Traces of the Past

Nancy K. Miller, Orlando Figes


How do a historian and a literary critic recreate the pasts of people they have never met, with little more than papers and a few objects to go on? Orlando Figes and Nancy K. Miller shared the challenges of building a picture of ordinary lives, with their Jewish Book Week audience, in a discussion of his new collection of letters home from the Gulag and her American family chronicle.

Just Send Me Word: A True Story of Love and Survival in the Gulag and What they Saved: Pieces of a Jewish Past offer examples of the quest to reconstruct lives otherwise lost to history from the poignant traces they have left behind. Figes’s book is based on 1,246 letters smuggled in and out of the Pechora labour camp between 1946 and 1955, to and from a prisoner and his girlfriend in Moscow.

Miller’s prize-winning story reaches back to the world of pogroms and mass emigration at the turn of the 20th century. Her quest began with the discovery of a tiny family archive including an unexplained land deed, a postcard from Argentina and a box containing unidentified locks of hair.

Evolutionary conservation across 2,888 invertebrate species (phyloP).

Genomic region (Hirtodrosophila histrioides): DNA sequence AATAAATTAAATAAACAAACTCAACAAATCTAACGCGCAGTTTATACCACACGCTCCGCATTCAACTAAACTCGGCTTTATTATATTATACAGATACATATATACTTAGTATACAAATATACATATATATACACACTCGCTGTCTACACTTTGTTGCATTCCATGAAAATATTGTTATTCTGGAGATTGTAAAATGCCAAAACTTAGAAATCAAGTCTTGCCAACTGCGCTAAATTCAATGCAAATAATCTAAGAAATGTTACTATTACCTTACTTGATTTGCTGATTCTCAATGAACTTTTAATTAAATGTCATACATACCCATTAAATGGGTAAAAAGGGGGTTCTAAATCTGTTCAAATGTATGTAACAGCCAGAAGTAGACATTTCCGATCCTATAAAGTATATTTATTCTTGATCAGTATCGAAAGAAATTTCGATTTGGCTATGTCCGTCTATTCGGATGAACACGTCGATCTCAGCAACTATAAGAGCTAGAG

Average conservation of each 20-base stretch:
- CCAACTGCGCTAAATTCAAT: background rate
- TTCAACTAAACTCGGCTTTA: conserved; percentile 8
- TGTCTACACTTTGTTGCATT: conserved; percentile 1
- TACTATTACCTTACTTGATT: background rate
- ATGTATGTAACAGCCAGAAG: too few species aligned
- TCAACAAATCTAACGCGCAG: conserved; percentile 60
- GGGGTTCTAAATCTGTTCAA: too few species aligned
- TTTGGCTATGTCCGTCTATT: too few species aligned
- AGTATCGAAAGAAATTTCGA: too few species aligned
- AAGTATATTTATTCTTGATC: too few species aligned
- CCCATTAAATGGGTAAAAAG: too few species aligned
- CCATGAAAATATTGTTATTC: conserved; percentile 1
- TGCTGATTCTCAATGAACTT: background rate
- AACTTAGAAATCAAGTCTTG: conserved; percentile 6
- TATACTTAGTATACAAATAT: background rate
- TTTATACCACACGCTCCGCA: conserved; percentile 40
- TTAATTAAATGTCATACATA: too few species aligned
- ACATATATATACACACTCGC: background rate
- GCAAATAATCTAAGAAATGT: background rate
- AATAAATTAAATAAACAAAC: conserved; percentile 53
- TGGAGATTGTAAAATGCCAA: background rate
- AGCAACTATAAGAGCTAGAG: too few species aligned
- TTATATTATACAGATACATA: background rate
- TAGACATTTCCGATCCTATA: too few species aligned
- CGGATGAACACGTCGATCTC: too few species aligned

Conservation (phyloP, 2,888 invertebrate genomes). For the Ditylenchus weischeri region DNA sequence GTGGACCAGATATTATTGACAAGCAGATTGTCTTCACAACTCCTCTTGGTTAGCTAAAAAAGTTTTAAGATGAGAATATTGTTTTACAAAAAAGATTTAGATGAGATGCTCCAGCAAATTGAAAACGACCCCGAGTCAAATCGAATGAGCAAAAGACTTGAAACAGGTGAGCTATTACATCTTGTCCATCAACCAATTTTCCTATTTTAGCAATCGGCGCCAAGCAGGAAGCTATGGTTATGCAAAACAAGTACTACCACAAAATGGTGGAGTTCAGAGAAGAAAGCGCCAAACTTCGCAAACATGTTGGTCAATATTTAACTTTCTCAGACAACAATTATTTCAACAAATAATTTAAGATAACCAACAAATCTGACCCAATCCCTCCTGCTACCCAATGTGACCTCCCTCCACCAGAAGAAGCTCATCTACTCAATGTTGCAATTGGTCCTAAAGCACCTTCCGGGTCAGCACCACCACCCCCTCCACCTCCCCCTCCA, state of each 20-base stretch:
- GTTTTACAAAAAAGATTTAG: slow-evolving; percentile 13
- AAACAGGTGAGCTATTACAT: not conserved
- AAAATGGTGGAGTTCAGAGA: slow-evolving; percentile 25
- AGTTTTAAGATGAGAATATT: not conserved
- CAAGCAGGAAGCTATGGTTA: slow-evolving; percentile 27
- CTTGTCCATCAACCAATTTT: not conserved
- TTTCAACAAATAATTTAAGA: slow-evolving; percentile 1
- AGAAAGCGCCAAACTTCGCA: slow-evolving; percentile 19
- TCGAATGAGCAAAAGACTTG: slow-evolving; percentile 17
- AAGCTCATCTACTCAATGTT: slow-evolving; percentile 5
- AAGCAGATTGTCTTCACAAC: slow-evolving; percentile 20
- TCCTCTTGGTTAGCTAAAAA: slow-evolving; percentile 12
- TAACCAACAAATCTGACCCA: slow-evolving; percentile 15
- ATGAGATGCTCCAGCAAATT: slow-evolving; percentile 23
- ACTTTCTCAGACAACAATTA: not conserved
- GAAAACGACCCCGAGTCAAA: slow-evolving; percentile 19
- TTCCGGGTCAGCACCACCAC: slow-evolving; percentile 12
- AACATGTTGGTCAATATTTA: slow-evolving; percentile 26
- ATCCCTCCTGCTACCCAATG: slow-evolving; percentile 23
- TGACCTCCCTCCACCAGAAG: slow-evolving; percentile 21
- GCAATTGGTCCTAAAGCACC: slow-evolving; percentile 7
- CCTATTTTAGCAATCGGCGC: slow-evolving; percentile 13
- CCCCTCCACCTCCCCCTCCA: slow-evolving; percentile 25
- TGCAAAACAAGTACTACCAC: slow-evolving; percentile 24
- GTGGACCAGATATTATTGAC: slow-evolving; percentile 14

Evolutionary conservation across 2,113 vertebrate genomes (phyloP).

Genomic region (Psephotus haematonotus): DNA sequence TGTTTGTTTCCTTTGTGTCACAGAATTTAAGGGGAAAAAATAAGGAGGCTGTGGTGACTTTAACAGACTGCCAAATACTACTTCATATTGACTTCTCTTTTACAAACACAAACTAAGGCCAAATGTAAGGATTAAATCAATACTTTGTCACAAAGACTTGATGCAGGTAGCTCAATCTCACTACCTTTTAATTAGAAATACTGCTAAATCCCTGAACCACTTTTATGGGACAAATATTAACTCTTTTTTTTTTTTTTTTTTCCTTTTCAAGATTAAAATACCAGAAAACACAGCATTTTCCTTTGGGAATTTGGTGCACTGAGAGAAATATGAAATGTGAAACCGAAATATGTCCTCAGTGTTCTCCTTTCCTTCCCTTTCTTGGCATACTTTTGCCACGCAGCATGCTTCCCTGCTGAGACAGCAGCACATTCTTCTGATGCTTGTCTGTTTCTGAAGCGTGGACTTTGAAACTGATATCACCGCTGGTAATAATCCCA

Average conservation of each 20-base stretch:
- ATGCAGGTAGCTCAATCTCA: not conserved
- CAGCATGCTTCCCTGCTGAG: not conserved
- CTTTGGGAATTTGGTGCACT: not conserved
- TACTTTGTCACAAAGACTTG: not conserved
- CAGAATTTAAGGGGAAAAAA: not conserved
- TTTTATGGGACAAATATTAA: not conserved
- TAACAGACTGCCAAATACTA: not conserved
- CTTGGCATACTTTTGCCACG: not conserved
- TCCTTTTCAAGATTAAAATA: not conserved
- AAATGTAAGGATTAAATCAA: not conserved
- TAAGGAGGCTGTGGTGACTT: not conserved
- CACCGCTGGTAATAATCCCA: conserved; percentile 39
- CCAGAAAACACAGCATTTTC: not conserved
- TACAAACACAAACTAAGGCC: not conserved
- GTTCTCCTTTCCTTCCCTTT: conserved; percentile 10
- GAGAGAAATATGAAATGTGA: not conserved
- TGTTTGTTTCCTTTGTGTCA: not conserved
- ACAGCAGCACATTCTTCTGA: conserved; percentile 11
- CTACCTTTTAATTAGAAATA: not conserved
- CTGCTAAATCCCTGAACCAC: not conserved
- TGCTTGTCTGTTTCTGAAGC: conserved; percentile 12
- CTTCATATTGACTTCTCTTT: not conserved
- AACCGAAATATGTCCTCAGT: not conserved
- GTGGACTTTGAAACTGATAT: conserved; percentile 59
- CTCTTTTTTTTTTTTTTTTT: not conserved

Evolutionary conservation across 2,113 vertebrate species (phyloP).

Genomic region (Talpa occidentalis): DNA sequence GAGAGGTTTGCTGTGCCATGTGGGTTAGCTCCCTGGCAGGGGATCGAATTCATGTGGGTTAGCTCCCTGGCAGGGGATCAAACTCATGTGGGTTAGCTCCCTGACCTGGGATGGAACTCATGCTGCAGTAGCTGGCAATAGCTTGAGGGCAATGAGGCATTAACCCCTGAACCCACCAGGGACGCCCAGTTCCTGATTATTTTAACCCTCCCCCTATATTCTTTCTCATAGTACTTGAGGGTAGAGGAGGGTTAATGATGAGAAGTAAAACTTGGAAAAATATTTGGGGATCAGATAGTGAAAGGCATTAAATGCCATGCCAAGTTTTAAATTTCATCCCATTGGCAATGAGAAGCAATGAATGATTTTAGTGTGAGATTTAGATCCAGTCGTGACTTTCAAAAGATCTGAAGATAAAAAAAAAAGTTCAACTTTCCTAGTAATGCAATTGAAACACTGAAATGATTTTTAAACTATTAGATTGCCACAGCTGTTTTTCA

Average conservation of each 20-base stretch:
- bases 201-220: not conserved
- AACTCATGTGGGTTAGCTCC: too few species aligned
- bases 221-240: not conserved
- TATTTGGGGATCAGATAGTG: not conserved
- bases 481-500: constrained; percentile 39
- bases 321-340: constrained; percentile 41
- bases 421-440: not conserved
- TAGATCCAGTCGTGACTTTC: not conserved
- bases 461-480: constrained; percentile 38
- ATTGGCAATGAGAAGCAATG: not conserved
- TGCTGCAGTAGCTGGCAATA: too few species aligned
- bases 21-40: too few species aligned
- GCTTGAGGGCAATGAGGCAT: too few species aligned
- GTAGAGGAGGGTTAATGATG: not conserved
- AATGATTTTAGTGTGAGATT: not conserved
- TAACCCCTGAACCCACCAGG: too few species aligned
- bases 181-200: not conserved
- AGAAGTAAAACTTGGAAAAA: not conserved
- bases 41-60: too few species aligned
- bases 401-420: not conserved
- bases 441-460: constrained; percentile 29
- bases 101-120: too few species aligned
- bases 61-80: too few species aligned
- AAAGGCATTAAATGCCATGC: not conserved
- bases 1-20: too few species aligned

Nancy K. Miller

Nancy K. Miller is distinguished professor of English and comparative literature at the Graduate Center of the City University of New York and author or editor of more than a dozen books. What They Saved won the 2012 Jewish Journal Book Prize.

Orlando Figes

Orlando Figes is the author of numerous award-winning books on Russian history, including Natasha’s Dance, A People’s Tragedy, The Whisperers, Crimea, Just Send Me Word, Peasant Russia, Civil War and Revolutionary Russia. Figes was the historical consultant on both the 2012 film Anna Karenina and the Andrew Davies’ BBC adaptation of War & Peace. He is currently Professor of History at Birkbeck College, University of London, and his books have been translated into 32 languages.

Henrietta Foster

Henrietta Foster is a freelance producer and director, working regularly with Newsnight. She has made TV documentaries for the BBC and is writing a book about Hungarian Jews.